Woodworking Talk banner

1 - 18 of 18 Posts

·
Registered
Joined
·
243 Posts
Discussion Starter #1
Have a piece of African mahagony 48" long 3 1/4" wide and 1 1/2" thick. I bought it about a month ago and cut the board to these sizes and planed it as soon as I bought it from 8/4 to 6/4 but I didn't get around to using it until now. When I grabbed it I noticed it bowed. Next time I know to let it sit for a week or so before planing but now I'm trying to correct it if I can. It's not a huge bow but both ends are raised and as of now I have it clamped to my bench on both ends hoping it will correct itself. Are my efforts going to pay off or am I wasting my time? I do plan to cut it in multiple pieces for candle holders and there's a crack in the middle and appears to be the point of the bowing. The other piece didn't really change a noticeable amount. Here's a pic of what I'm working with
 

Attachments

·
Senior Sawdust Sweeper
Joined
·
1,540 Posts
You are probably right the crack is related but it is a symptom like the bowing. The grain has tensions in it and when you planed it you removed some of the wood that was balancing the stresses. With the balance removed the wood changes shape to adjust. The crack may or may not be part of that adjustment. Best call is to cut out that knot of grain the crack is in and replane the pieces.
 

·
Registered
Joined
·
243 Posts
Discussion Starter #4
Yeah the crack was already there when I bought the piece and I had planned to cut it out.

When I planed it I did plane both sides. I flipped it over with each pass. After I planed it did almost get rid of the crack but now as you can see it is split pretty good and seems to run deeper. When I stored it I stored it standing up leaning against a wall. I will probably cut around it and plane it again. I just can't plane it much more because it's already at the thickness I need it to be.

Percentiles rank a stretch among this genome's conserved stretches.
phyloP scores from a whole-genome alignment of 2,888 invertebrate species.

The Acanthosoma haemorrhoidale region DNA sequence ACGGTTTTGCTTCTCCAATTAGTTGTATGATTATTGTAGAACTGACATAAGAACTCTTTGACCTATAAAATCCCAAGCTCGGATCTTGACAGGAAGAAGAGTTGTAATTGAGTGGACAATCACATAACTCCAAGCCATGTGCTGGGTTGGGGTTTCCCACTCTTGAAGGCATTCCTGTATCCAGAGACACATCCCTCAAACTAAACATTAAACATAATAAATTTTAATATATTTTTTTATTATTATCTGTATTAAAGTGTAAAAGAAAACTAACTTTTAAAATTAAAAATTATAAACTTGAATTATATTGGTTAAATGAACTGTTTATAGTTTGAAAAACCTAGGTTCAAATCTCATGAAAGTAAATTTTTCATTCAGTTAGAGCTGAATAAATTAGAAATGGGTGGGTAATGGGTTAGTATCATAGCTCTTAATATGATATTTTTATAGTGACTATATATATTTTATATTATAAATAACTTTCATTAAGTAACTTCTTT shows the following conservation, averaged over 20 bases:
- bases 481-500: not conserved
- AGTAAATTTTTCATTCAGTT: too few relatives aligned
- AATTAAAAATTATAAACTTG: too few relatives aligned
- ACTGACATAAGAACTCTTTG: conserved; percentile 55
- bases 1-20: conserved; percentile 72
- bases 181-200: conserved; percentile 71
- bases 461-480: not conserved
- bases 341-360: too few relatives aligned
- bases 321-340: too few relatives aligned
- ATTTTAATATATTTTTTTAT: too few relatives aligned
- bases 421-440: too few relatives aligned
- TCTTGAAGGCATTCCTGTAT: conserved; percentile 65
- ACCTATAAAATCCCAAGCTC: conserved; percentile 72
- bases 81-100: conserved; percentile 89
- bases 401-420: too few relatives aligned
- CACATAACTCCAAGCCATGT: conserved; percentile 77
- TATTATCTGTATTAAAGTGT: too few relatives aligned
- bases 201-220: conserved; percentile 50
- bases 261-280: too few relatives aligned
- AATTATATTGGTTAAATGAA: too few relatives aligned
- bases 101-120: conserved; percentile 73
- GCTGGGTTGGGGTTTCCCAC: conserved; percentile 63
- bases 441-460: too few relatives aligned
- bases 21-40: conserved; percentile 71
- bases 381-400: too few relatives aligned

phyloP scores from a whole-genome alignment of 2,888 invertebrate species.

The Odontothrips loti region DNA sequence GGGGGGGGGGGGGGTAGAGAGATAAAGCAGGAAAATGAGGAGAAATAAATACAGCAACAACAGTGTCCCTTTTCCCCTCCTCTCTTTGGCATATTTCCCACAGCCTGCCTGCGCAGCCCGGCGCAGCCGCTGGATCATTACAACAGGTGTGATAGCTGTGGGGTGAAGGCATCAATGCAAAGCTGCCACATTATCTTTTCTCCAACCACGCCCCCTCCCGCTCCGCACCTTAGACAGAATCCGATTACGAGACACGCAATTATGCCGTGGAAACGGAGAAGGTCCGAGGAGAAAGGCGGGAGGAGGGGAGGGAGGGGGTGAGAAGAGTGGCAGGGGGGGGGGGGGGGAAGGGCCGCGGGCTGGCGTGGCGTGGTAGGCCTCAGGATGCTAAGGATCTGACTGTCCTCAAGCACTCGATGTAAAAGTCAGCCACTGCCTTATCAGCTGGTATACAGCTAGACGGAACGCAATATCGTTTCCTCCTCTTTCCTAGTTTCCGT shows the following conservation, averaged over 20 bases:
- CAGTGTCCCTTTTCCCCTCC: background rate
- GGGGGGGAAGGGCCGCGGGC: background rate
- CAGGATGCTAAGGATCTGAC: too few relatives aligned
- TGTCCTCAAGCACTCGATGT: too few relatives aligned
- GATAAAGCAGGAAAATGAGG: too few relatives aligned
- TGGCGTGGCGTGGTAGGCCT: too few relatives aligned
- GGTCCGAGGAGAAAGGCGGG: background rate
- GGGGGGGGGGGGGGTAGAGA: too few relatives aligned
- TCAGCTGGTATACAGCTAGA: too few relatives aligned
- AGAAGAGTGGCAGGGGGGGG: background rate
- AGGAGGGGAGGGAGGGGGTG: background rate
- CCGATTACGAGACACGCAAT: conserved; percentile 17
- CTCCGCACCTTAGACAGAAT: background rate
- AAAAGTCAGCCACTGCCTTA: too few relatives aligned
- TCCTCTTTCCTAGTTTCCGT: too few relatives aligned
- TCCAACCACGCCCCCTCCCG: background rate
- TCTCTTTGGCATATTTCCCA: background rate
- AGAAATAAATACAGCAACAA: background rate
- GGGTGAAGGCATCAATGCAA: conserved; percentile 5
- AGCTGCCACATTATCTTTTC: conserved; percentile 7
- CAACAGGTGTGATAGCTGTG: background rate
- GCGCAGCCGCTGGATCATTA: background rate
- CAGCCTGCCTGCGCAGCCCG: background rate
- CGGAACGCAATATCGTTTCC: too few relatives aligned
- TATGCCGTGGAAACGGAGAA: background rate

·
Sawdust Creator
Joined
·
8,046 Posts
How big of pieces do you need? You may find that as you cut it down....you get very very close.....
 

·
Registered
Joined
·
1,160 Posts
>>>> Are my efforts going to pay off or am I wasting my time?

Clamping it flat is probably not going to work and may, in fact, further damage the board.

Let me ask, after you machined the wood where did you leave it? Did you lay it down onto another flat surface such that air could not freely circulate to all surfaces? If so, that will cause a board to bow. Boards should be stacked and stickered if you are not going to immediately continue working with them. This is the reason that clamping the board to your bench is likely to further cause bowing.

You can try to now stack and sticker it with a weight on top. Air now flowing around the board may allow the moisture content to even out and allow the board to straighten. Remember to allow air to freely flow to all surfaces.
 

·
Registered
Joined
·
243 Posts
Discussion Starter #7
HowardAcheson said:
>>>> Are my efforts going to pay off or am I wasting my time? Clamping it flat is probably not going to work and may, in fact, further damage the board. Let me ask, after you machined the wood where did you leave it? Did you lay it down onto another flat surface such that air could not freely circulate to all surfaces? If so, that will cause a board to bow. Boards should be stacked and stickered if you are not going to immediately continue working with them. This is the reason that clamping the board to your bench is likely to further cause bowing. You can try to now stack and sticker it with a weight on top. Air now flowing around the board may allow the moisture content to even out and allow the board to straighten. Remember to allow air to freely flow to all surfaces.
I planed it and had it standing up leaning against a wall in my shop. My shop is half of a garage and the doors aren't completely sealed so there is a draft and the weather here in the Dallas area has been kind of crazy the last couple months. One day it is low 20's and very dry and the next it's 50's and raining. I'm kind of thinking the fluctuations in temps and humidity plus the crack was the problem. I have a piece of hard maple and cherry I bought and planed the same day and it hasn't really changed. I'm planning to get the cherry and maple cut tomorrow and plane and cut the mahogany.
 

·
Custom stair builder
Joined
·
241 Posts